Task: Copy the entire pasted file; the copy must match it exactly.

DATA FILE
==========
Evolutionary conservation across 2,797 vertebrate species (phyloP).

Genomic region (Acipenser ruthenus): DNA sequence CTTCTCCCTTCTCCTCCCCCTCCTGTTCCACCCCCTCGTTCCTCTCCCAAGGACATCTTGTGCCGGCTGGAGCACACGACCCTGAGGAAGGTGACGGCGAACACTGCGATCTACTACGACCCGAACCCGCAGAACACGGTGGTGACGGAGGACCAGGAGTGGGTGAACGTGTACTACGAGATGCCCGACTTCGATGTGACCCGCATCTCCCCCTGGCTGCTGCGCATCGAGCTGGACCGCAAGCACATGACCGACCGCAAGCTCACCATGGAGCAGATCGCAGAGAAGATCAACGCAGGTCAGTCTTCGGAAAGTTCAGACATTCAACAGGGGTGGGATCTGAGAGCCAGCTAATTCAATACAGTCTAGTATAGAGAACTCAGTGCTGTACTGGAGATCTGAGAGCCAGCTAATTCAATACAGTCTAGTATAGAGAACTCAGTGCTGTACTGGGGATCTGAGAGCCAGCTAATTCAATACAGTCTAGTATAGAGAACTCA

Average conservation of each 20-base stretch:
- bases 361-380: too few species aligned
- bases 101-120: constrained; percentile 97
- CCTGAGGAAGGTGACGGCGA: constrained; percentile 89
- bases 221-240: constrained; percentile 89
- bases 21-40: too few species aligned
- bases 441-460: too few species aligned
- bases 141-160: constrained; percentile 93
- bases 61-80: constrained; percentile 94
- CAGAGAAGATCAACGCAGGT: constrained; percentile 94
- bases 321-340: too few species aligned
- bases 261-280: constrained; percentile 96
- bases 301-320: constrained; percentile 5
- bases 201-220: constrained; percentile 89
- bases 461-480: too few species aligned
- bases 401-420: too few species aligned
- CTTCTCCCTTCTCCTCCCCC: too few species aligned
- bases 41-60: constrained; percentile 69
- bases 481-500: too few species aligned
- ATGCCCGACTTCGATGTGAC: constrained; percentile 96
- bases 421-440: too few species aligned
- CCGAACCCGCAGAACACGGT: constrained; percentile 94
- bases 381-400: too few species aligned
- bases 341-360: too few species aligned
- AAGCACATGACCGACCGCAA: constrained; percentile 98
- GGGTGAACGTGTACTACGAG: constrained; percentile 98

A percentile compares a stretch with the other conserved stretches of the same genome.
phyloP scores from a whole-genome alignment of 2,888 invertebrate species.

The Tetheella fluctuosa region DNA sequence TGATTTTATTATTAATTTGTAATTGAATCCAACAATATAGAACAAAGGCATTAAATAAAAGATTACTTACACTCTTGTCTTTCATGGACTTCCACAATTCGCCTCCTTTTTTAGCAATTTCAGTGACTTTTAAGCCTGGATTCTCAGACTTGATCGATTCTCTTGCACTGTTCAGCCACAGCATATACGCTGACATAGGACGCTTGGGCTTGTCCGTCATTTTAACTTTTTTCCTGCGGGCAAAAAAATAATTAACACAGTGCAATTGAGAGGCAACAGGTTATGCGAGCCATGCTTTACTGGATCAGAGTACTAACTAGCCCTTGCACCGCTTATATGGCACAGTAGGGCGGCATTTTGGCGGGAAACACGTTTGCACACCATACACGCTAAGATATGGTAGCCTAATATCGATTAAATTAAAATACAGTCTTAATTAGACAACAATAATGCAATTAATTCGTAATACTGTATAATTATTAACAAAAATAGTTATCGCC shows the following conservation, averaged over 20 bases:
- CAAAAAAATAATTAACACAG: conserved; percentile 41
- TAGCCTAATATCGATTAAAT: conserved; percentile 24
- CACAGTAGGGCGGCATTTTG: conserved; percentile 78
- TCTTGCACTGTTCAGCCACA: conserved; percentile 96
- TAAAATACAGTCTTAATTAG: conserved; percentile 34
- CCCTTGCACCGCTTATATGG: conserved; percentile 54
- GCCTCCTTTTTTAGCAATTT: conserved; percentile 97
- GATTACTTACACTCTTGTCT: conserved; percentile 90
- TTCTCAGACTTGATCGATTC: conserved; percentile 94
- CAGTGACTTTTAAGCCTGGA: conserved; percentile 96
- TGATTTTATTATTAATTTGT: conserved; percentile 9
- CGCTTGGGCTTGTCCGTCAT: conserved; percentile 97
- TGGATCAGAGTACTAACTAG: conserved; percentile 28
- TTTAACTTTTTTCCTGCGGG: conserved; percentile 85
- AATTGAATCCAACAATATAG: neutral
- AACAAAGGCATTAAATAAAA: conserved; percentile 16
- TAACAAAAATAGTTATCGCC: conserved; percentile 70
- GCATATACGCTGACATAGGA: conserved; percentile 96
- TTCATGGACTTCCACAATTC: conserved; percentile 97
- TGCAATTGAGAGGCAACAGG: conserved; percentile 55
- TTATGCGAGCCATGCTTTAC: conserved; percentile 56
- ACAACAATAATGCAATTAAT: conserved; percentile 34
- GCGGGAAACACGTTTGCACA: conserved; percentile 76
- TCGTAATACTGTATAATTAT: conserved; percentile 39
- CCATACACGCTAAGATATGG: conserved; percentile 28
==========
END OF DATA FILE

Evolutionary conservation across 2,797 vertebrate species (phyloP).

Genomic region (Acipenser ruthenus): DNA sequence CTTCTCCCTTCTCCTCCCCCTCCTGTTCCACCCCCTCGTTCCTCTCCCAAGGACATCTTGTGCCGGCTGGAGCACACGACCCTGAGGAAGGTGACGGCGAACACTGCGATCTACTACGACCCGAACCCGCAGAACACGGTGGTGACGGAGGACCAGGAGTGGGTGAACGTGTACTACGAGATGCCCGACTTCGATGTGACCCGCATCTCCCCCTGGCTGCTGCGCATCGAGCTGGACCGCAAGCACATGACCGACCGCAAGCTCACCATGGAGCAGATCGCAGAGAAGATCAACGCAGGTCAGTCTTCGGAAAGTTCAGACATTCAACAGGGGTGGGATCTGAGAGCCAGCTAATTCAATACAGTCTAGTATAGAGAACTCAGTGCTGTACTGGAGATCTGAGAGCCAGCTAATTCAATACAGTCTAGTATAGAGAACTCAGTGCTGTACTGGGGATCTGAGAGCCAGCTAATTCAATACAGTCTAGTATAGAGAACTCA

Average conservation of each 20-base stretch:
- bases 361-380: too few species aligned
- bases 101-120: constrained; percentile 97
- CCTGAGGAAGGTGACGGCGA: constrained; percentile 89
- bases 221-240: constrained; percentile 89
- bases 21-40: too few species aligned
- bases 441-460: too few species aligned
- bases 141-160: constrained; percentile 93
- bases 61-80: constrained; percentile 94
- CAGAGAAGATCAACGCAGGT: constrained; percentile 94
- bases 321-340: too few species aligned
- bases 261-280: constrained; percentile 96
- bases 301-320: constrained; percentile 5
- bases 201-220: constrained; percentile 89
- bases 461-480: too few species aligned
- bases 401-420: too few species aligned
- CTTCTCCCTTCTCCTCCCCC: too few species aligned
- bases 41-60: constrained; percentile 69
- bases 481-500: too few species aligned
- ATGCCCGACTTCGATGTGAC: constrained; percentile 96
- bases 421-440: too few species aligned
- CCGAACCCGCAGAACACGGT: constrained; percentile 94
- bases 381-400: too few species aligned
- bases 341-360: too few species aligned
- AAGCACATGACCGACCGCAA: constrained; percentile 98
- GGGTGAACGTGTACTACGAG: constrained; percentile 98

A percentile compares a stretch with the other conserved stretches of the same genome.
phyloP scores from a whole-genome alignment of 2,888 invertebrate species.

The Tetheella fluctuosa region DNA sequence TGATTTTATTATTAATTTGTAATTGAATCCAACAATATAGAACAAAGGCATTAAATAAAAGATTACTTACACTCTTGTCTTTCATGGACTTCCACAATTCGCCTCCTTTTTTAGCAATTTCAGTGACTTTTAAGCCTGGATTCTCAGACTTGATCGATTCTCTTGCACTGTTCAGCCACAGCATATACGCTGACATAGGACGCTTGGGCTTGTCCGTCATTTTAACTTTTTTCCTGCGGGCAAAAAAATAATTAACACAGTGCAATTGAGAGGCAACAGGTTATGCGAGCCATGCTTTACTGGATCAGAGTACTAACTAGCCCTTGCACCGCTTATATGGCACAGTAGGGCGGCATTTTGGCGGGAAACACGTTTGCACACCATACACGCTAAGATATGGTAGCCTAATATCGATTAAATTAAAATACAGTCTTAATTAGACAACAATAATGCAATTAATTCGTAATACTGTATAATTATTAACAAAAATAGTTATCGCC shows the following conservation, averaged over 20 bases:
- CAAAAAAATAATTAACACAG: conserved; percentile 41
- TAGCCTAATATCGATTAAAT: conserved; percentile 24
- CACAGTAGGGCGGCATTTTG: conserved; percentile 78
- TCTTGCACTGTTCAGCCACA: conserved; percentile 96
- TAAAATACAGTCTTAATTAG: conserved; percentile 34
- CCCTTGCACCGCTTATATGG: conserved; percentile 54
- GCCTCCTTTTTTAGCAATTT: conserved; percentile 97
- GATTACTTACACTCTTGTCT: conserved; percentile 90
- TTCTCAGACTTGATCGATTC: conserved; percentile 94
- CAGTGACTTTTAAGCCTGGA: conserved; percentile 96
- TGATTTTATTATTAATTTGT: conserved; percentile 9
- CGCTTGGGCTTGTCCGTCAT: conserved; percentile 97
- TGGATCAGAGTACTAACTAG: conserved; percentile 28
- TTTAACTTTTTTCCTGCGGG: conserved; percentile 85
- AATTGAATCCAACAATATAG: neutral
- AACAAAGGCATTAAATAAAA: conserved; percentile 16
- TAACAAAAATAGTTATCGCC: conserved; percentile 70
- GCATATACGCTGACATAGGA: conserved; percentile 96
- TTCATGGACTTCCACAATTC: conserved; percentile 97
- TGCAATTGAGAGGCAACAGG: conserved; percentile 55
- TTATGCGAGCCATGCTTTAC: conserved; percentile 56
- ACAACAATAATGCAATTAAT: conserved; percentile 34
- GCGGGAAACACGTTTGCACA: conserved; percentile 76
- TCGTAATACTGTATAATTAT: conserved; percentile 39
- CCATACACGCTAAGATATGG: conserved; percentile 28